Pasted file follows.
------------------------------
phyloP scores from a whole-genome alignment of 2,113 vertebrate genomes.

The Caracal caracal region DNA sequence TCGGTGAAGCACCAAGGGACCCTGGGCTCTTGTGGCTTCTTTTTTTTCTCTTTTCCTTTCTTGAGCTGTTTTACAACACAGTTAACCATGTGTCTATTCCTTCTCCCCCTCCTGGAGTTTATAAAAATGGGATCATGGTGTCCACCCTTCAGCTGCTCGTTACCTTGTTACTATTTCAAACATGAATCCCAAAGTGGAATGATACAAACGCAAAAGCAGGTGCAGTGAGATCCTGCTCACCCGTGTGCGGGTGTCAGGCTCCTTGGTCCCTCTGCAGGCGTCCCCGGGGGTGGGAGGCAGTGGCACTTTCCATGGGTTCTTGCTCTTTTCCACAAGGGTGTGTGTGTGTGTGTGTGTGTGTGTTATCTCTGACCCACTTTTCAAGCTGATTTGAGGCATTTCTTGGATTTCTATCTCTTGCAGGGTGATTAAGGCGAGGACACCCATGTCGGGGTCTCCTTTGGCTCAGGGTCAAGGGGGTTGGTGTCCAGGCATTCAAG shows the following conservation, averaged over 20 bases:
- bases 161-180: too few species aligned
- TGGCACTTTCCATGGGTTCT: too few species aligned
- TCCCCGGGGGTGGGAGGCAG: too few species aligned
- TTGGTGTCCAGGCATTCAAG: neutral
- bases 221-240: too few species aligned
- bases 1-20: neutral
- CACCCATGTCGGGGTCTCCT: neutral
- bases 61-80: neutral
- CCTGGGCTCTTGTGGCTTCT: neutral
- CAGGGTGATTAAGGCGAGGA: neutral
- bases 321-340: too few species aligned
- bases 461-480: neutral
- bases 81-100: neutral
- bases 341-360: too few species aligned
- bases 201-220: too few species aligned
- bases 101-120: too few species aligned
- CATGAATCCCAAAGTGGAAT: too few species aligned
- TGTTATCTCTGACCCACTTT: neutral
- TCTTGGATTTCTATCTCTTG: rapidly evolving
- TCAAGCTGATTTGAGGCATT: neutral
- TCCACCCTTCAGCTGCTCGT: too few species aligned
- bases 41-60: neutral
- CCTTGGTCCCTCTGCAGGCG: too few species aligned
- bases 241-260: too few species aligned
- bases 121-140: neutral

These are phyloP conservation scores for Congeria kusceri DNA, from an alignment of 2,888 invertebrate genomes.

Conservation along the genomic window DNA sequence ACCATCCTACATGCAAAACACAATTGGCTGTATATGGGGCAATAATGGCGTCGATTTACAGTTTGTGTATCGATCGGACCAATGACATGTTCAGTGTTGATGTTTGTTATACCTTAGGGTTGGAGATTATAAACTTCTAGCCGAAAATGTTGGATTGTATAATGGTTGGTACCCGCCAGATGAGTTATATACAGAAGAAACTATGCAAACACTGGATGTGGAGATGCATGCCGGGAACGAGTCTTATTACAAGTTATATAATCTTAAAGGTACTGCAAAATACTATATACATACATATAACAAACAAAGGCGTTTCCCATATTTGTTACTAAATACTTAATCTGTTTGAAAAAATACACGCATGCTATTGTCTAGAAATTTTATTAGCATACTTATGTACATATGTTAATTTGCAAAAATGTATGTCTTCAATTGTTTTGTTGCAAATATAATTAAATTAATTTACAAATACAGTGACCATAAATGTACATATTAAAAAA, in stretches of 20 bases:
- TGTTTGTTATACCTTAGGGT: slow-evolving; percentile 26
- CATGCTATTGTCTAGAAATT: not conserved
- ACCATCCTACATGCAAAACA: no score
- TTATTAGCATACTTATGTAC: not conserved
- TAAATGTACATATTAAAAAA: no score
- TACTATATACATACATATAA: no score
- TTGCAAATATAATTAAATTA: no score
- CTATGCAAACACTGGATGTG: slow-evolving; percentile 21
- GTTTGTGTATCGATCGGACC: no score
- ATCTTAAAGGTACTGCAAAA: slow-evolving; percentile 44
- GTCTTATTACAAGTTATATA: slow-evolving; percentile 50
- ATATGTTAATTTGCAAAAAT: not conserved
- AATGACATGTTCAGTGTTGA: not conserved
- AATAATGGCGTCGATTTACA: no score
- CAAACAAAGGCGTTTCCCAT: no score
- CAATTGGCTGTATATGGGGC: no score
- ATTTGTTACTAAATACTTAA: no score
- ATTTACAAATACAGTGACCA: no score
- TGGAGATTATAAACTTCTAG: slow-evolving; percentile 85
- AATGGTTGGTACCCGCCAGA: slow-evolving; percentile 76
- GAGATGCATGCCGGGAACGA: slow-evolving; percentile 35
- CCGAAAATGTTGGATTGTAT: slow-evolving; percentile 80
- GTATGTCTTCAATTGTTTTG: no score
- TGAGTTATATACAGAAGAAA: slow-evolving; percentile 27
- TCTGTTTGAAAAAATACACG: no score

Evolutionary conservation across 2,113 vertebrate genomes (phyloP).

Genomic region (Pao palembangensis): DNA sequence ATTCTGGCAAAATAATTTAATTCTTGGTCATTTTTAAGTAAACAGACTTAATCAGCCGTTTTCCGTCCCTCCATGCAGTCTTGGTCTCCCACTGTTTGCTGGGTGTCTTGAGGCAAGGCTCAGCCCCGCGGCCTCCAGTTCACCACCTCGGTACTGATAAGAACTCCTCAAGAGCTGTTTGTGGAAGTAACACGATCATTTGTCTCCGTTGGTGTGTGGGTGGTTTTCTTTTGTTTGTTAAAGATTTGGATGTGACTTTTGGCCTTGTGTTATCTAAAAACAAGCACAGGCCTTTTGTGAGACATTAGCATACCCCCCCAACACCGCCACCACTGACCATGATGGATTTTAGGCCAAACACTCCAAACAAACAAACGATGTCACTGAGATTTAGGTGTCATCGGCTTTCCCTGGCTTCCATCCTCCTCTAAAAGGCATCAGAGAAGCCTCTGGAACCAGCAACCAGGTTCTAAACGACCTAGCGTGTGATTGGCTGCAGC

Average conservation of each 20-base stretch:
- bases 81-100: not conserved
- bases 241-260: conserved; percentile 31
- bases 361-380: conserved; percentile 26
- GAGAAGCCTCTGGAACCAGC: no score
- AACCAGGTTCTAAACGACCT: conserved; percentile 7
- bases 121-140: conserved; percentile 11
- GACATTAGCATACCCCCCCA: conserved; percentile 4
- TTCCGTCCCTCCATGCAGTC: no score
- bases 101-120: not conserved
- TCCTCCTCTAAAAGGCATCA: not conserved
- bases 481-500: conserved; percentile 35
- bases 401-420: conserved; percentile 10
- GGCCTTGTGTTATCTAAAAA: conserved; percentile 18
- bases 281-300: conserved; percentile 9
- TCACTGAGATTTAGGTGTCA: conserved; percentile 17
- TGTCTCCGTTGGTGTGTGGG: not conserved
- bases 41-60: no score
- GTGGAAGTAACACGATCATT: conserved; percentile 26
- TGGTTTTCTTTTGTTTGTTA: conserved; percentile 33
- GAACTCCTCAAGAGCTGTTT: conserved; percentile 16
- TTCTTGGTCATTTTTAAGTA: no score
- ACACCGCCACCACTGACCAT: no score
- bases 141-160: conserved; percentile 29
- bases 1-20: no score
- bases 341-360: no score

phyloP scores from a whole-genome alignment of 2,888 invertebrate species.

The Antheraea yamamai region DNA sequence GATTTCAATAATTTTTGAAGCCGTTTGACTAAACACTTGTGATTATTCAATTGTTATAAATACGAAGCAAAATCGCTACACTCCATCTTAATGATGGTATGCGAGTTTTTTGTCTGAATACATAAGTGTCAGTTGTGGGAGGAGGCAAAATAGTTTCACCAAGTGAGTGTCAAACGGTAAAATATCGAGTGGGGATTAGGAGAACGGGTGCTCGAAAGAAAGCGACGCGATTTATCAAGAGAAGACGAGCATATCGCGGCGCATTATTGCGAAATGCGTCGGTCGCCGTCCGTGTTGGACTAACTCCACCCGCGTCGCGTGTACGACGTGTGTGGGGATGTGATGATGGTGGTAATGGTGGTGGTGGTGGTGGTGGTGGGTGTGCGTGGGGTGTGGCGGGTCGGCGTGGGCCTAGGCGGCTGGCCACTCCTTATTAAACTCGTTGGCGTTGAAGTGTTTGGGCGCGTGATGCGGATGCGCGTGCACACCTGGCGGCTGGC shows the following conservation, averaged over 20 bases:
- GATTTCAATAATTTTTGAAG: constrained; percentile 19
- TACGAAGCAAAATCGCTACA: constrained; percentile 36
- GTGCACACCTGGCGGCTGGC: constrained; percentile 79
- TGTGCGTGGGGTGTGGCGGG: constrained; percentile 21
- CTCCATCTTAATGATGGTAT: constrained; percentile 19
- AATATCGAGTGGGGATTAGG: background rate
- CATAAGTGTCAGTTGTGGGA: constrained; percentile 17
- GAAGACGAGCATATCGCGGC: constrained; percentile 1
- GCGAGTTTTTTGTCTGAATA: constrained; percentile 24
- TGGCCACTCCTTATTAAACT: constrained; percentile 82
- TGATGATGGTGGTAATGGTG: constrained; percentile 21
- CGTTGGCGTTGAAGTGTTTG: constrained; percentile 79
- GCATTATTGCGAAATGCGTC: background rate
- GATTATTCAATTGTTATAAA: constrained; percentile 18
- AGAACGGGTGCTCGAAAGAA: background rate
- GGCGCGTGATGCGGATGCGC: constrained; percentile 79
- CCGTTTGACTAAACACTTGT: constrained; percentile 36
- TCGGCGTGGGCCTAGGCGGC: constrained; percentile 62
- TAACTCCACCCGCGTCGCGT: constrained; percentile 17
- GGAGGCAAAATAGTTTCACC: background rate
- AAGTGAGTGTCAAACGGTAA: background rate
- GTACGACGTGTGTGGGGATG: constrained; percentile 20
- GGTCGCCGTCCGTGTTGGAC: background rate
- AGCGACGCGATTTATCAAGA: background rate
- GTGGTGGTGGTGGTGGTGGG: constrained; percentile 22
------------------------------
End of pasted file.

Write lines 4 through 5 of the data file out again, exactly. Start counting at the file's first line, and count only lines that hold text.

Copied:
- TGGCACTTTCCATGGGTTCT: too few species aligned
- TCCCCGGGGGTGGGAGGCAG: too few species aligned